These have been my first books from Albert, and she is truly showing a solid range of overall styles here, going from intensely in the overall culture of Hotshot firefighters in the first book to a more character driven focus here. Truly impressive work, and I hope you’ll check it out. 🙂

#HypeTrain: Burn Zone by Annabeth Albert

Been a while since I’ve actively done a #HypeTrain post, and while my ARC work has been going strong I haven’t been participating in as many Release Day blitzes – mostly *because* my other ARC work has kept me so busy. But this week we have a special treat – a MM romance set in a community that normally has been a bit more… resistant… to such romances. So let’s get started with this blitz, shall we?

The book in question is Burn Zone by Annabeth Albert, a Carina Press (an imprint of Harlequin) effort, and here’s what I had to say about it on my normal review distribution sites:

MM Romance Set In The World Of Granite Mountain/ My Lost Brothers. This is book 1 of a new series that takes a fairly bold and atypical approach – it sets a MM romance in the hyper masculine world of hotshots and smokejumpers – paramilitary firefighter specialists seemingly primarily employed in the western part of the US. (Having spent my life in the southeastern corner of the US, I’ve never heard of these groups outside of this book, Smokejumper by Jason Ramos – which I still need to actually read – and Granite Mountain/ My Lost Brothers by Brendan McDonough / Only the Brave, the movie based on that book.)

And Albert does an excellent job of combining the genre expectations of MM romance, where the sex seemingly plays as big a role as the actual romance a lot of times, with the real world implications of such a romance in such a world. At least based on my reading of Granite Mountain – my only view into that world before reading this book – the details provided seem accurate, from the way the teams work and effectively live together to the dangers they face both in training and in actual firefighting missions. And even in the larger world, with how uncommon anything beyond “normal” MF romance is within that community and thus the resistance a “non-standard” couple could/ likely would face there with family and friends.

Truly an outstanding effort in the field, I very much appreciate the author being willing to take risks and go into atypical areas. Very much recommended.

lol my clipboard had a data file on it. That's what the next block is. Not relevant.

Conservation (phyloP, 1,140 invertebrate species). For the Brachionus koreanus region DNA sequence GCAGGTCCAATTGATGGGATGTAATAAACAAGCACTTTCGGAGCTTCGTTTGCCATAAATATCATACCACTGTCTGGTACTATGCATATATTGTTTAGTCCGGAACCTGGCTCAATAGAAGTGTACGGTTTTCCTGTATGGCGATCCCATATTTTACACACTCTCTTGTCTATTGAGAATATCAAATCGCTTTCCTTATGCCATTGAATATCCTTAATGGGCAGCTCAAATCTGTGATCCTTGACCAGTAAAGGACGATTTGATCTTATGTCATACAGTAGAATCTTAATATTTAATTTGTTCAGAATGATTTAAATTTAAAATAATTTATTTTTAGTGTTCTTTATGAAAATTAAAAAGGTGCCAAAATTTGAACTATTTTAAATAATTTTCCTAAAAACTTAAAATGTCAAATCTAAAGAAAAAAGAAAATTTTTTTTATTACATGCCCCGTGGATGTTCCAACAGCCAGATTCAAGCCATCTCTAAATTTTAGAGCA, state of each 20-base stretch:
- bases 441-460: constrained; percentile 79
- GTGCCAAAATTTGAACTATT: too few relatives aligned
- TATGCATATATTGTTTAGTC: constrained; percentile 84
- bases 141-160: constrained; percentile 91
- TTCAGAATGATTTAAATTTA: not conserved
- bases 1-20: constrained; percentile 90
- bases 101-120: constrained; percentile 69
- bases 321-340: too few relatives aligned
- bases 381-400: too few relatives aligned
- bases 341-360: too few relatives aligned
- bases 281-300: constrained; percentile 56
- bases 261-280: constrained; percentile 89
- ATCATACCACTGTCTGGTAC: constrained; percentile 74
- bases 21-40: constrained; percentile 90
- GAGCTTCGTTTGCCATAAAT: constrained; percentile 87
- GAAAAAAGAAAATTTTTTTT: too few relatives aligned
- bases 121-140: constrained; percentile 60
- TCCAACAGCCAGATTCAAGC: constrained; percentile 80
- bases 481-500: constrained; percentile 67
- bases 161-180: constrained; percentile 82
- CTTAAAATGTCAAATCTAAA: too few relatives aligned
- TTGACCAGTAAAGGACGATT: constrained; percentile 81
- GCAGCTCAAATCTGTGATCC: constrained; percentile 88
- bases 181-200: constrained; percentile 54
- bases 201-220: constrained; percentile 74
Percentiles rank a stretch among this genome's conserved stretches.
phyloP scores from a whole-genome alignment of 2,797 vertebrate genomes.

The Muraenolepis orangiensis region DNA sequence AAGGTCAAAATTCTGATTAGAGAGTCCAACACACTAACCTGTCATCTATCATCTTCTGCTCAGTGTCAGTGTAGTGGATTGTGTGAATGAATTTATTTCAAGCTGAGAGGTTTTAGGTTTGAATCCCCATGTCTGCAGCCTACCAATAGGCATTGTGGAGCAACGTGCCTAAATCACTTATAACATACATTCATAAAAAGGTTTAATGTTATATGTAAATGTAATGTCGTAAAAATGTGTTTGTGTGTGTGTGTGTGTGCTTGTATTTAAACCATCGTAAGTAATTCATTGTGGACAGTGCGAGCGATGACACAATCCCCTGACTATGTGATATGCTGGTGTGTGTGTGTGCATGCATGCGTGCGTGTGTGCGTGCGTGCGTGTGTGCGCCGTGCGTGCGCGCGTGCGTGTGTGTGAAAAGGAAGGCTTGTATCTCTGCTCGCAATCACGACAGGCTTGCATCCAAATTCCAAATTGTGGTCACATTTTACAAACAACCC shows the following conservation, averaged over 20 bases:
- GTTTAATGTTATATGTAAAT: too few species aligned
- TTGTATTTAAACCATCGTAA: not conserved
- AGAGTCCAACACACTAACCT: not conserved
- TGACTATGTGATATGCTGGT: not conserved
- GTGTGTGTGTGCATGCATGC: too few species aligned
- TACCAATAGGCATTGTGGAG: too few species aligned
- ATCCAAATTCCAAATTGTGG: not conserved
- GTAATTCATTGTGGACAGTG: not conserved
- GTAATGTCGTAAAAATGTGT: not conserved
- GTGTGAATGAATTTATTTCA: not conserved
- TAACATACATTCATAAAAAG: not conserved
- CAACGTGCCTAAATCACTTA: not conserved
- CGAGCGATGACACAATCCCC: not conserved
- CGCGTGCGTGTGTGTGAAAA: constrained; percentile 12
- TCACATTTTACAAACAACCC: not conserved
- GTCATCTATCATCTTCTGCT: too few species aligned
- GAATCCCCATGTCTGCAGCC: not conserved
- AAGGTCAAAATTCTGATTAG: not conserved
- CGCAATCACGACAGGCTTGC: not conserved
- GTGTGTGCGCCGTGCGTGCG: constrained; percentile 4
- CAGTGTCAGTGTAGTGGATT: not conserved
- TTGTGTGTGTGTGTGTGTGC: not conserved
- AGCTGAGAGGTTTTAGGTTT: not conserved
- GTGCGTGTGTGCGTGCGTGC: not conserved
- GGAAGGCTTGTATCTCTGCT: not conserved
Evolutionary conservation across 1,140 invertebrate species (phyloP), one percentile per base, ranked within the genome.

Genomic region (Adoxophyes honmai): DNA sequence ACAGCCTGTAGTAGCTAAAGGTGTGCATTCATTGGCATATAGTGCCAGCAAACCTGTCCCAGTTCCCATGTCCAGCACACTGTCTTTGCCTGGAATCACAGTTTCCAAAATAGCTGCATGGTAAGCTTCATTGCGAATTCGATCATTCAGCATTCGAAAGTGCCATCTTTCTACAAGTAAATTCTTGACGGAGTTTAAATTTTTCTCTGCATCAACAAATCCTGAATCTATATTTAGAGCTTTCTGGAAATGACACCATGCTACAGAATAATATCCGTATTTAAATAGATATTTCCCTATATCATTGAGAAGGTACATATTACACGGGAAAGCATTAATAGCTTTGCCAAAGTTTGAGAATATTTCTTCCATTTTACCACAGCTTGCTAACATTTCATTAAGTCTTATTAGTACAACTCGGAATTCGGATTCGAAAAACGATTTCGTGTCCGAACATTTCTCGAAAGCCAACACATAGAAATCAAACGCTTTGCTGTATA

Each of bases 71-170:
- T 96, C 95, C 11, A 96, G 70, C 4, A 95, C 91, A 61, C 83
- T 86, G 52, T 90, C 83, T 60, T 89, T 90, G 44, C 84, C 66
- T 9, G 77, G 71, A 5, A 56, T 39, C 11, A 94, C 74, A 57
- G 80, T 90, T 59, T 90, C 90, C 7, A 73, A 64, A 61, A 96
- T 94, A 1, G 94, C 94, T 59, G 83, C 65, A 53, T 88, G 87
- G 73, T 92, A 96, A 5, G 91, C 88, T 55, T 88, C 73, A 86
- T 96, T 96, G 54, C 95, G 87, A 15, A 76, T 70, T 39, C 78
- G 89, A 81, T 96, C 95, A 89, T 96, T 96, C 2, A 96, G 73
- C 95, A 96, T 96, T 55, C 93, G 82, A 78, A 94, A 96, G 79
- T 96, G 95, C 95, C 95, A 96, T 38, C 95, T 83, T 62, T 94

Below the jump, an page and a half or so excerpt that IIRC was about 30% ish through the story of the book (no real spoilers within it, and honestly it is a type of scene here that I probably would have asked for even if I had requested a custom excerpt):
Continue reading “#HypeTrain: Burn Zone by Annabeth Albert”

#HypeTrain: White Peak by Ronan Frost – the Q&A!

This past Sunday, I shared a bit about a new release this week from St. Martin’s Press by “debut author” Ronan Frost called White Peak.

This book was seriously one of the best adventures I’ve read in a while, and the twist ending makes it even more compelling for me. Since I don’t want to wait seven years for the sequel, I’m promoting this book a bit more than normal in the hope that I get to come back to this world sooner rather than later. So go buy it! That’s right, for those that checked the link on “seven years” or recognized that I’ve only ever noted that particular fact for exactly one particular book, “Ronan Frost” is indeed a character in Steven Savile’s SILVER and GOLD. GOLD was a Featured New Release of the Week here back when it released in September, and Steven has been a Facebook friend for many years dating back to when I joined a particular book club on Facebook that he was already an active member in. Below are some questions from me about White Peak in particular, and Steven reveals several things about himself in his answers that I had never known. So let’s get to the Q/A, shall we?

Q: This story begins with an active shooter situation in a shopping mall that sounds somewhat similar to a real life events that happen all too often these days. Was this scene inspired by real life events?

A: A couple of years ago I was sitting in a small café with one of my closest friends, just having a catch up. Life’s pretty slow here in the wilds of Sweden—there are about two thousand trees for every soul—and we’re just BSing about Brexit and the madness of the world when he notices he’s got 35 missed calls from his partner. The stomach tends to sink when you look at your phone and realize someone is that desperate to reach you. So, I decide I better give him a little privacy, thinking something must have happened and wanting to be pretty much anywhere other than that café, right then. So, I take my phone out and decide to give him as much privacy as I can as he tries to call back. I open the app for one of the national papers and the headlines, still developing, claim that a terrorist attack is happening right there and then in Stockholm. So he’s still trying to reach his wife but the phone network keeps dropping the call. I push my phone across the table and he stares down at the news that an eighteen wheeler has killed pedestrians and driven into the perfume department of the big flagship department store. My mate’s face then, I’ll never forget it. His wife has gone down to Stockholm for the day, shopping. Suddenly the 35 missed calls make sense.